Last year, I tapped into my long-dormant poetry well, and I posted a series of seven poems about World War II.  They were all from the vantage points of the many people, from many places, killed during the conflict.  This year, the “Let Me Tell You How I Died” series is back with seven segments from World War I.  It was a conflict so encompassing in its devastation that it came to be known as “the Great War.”  Before it was through, it had laid waste to most of Europe as well as an entire generation of fighting soldiers.  Here for you is the first segment of Part II of this poem epic.  I hope you enjoy it, as well as the following six that will be posted over the next few months.




That one had my number, it was just my turn

It’s a thing about this war we all must learn

If your number comes up, there’s nothing to do

Whether it’s him, or whether it’s you

I was a Tommy, so young, just a lad

But then the war came, and it was so damn bad

So I answered the call, I marched off to the fields

I took up the sword, the cannon, the shields

Now here I sit in the trenches and mud

The rain pours down in a miserable flood

The rats, the lice, the gas, the smell

The bodies, the bones, the graveyard – it’s hell

Then came the shell that had my name

It came hard and fast, it’s always the same

It hit me so hard, like a punch to the back

I let out a scream, then it all went black

At least I didn’t feel any pain

It was over so fast in that pouring rain

Goodbye, dear world, heavenward I’m bound

But you’ll never know, because I won’t be found

To Be Continued… 

Messines Ridge – And the Big Kaboom

It was June 7, 1917, a little after three in the morning.  Over a small swath of Belgium known as Messines Ridge, the first rays of dawn glittered on the horizon.  Mud-splattered German soldiers slumbered in their trenches, while their British counterparts huddled across the way.  A few flares fizzled over the soggy fields that were riddled with shell holes and puddles.  Sporadic artillery guns woke up and belched the first cannons of “morning hate.”  It looked like this day would be just like any other…

…Until the clock struck 3:10am exactly.  Then, the Battle of Messines Ridge opened with a bang.  A really, really big bang.  A bang that took almost two years to put into place, that involved nineteen separate mines, thousands of personnel, and about 990,000 pounds of explosives.  A bang that killed 10,000 unsuspecting German soldiers in one fell swoop, injured countless others, caused eternal hearing problems, and left a permanent scar in the plains of Belgium that is still visible today.

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            It was a hot day in the isolated countryside of Belgium.  So hot…. The horizon was vast and unbroken.  On either side of the car, there were just open farm lands, and tidy hay blocks that were stacked in pyramids or speckled in uniform over the fields.  Tall, green grass rippled in the wind.  The sky topped it all with its fantastic sapphire dome.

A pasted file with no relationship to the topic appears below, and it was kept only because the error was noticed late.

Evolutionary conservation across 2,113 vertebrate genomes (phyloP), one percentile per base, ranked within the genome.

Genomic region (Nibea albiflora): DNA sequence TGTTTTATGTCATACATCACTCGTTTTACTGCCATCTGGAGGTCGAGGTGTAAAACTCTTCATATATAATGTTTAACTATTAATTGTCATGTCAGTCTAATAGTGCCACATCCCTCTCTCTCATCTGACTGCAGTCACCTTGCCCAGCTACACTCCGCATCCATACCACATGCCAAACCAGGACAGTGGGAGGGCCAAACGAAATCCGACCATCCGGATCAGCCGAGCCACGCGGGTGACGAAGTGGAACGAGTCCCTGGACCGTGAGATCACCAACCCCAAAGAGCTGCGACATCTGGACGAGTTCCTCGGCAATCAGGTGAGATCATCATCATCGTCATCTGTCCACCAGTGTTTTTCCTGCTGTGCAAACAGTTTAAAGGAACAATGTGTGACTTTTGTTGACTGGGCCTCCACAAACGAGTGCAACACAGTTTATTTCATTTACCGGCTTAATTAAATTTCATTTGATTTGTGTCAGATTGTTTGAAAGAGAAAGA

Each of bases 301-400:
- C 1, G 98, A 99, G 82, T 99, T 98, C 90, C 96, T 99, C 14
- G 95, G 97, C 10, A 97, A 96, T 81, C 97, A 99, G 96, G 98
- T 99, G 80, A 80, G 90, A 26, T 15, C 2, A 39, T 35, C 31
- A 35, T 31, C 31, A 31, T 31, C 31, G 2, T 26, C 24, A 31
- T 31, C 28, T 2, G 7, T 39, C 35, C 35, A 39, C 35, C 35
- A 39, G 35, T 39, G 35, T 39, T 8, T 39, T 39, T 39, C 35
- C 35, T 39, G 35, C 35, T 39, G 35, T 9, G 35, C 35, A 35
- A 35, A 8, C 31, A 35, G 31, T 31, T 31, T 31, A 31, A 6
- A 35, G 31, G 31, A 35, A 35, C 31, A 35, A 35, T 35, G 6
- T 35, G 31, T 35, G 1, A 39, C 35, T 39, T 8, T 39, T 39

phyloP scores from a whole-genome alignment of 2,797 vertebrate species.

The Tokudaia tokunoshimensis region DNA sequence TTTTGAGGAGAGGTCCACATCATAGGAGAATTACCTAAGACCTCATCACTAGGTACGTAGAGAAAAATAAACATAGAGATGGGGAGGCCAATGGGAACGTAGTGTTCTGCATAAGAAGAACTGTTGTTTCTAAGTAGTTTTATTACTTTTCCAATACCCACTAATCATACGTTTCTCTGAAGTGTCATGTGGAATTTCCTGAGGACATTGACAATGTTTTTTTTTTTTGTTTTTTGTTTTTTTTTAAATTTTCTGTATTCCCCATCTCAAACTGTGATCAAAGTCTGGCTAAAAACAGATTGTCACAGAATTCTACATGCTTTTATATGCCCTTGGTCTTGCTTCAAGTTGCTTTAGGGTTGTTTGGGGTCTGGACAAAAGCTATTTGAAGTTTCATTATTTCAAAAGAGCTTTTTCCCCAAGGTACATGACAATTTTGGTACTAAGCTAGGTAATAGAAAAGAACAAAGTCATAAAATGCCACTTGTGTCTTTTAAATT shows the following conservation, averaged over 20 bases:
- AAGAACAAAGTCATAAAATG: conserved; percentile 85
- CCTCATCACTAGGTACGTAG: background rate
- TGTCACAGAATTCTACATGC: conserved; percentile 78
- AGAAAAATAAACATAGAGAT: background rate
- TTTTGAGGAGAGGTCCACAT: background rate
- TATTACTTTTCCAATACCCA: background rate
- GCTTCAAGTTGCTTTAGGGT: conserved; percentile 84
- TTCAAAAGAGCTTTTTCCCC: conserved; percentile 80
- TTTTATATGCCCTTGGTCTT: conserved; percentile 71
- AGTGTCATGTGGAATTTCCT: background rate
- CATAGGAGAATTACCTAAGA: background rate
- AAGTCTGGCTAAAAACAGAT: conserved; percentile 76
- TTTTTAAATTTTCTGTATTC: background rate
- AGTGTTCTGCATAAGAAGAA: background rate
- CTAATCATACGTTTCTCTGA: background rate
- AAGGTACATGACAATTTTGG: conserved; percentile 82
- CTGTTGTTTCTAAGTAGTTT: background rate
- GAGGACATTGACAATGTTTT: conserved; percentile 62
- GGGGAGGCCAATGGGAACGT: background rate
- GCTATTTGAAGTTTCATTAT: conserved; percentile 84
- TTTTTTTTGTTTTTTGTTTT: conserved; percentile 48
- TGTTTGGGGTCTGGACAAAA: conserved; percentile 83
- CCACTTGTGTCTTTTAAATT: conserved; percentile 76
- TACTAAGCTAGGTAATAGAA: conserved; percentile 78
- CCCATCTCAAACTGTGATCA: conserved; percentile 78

While my husband drove, I fiddled with the GPS.  It babbled some robotic nonsense back at me.  It couldn’t help me.  It didn’t really know what I wanted. 

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What’s In a Name? Ask King Tut.

Once upon a time there was a young girl who was obsessed with Ancient Egypt.  She read any book she could get her hands on.  She dressed as an Egyptian Queen for Halloween.  She was mesmerized by hieroglyphics and even learned how to write her name in them.  She was absorbed by the lives of pharaohs and especially their mummy tombs that were filled with treasures.  She especially marveled at pictures of the many treasures of King Tut.  While flipping through these photos, she dreamed of seeing them with her own eyes someday. 

Twenty years later (or so…), this young girl was a fully-grown woman with a deep passion for history.  Egypt wasn’t as big of an obsession anymore, but the enchantment of this ancient culture never left her.  And, she has now seen with her own eyes some of the magnificent treasures from those books.  She didn’t have to go far either, thanks to the King Tut exhibit at the California Science Center in Los Angeles.  The exhibit was there for a few months in 2018, and let me tell you, it didn’t disappoint.  There were three or four rooms packed with treasures that were found in the boy-king’s tomb.  Although these items were thousands of years old, they looked brand new.  The gold still sparkled on the many statues and figurines.  Scarabs had paints of red and deep blue that looked like they were just applied yesterday.  There were golden chests, hand-carved chairs, and stunning pieces of jewelry.  Seeing it all with my own eyes was way more powerful than I ever dreamed it would be.  And as it turns out, it was a part of something way bigger as well.  In reading those books as a little girl, and in seeing that exhibit as an adult, I was actually part of saving an almost-forgotten pharaoh’s life.  Because in Ancient Egyptian culture, there is an awful lot to something as simple as saying a name.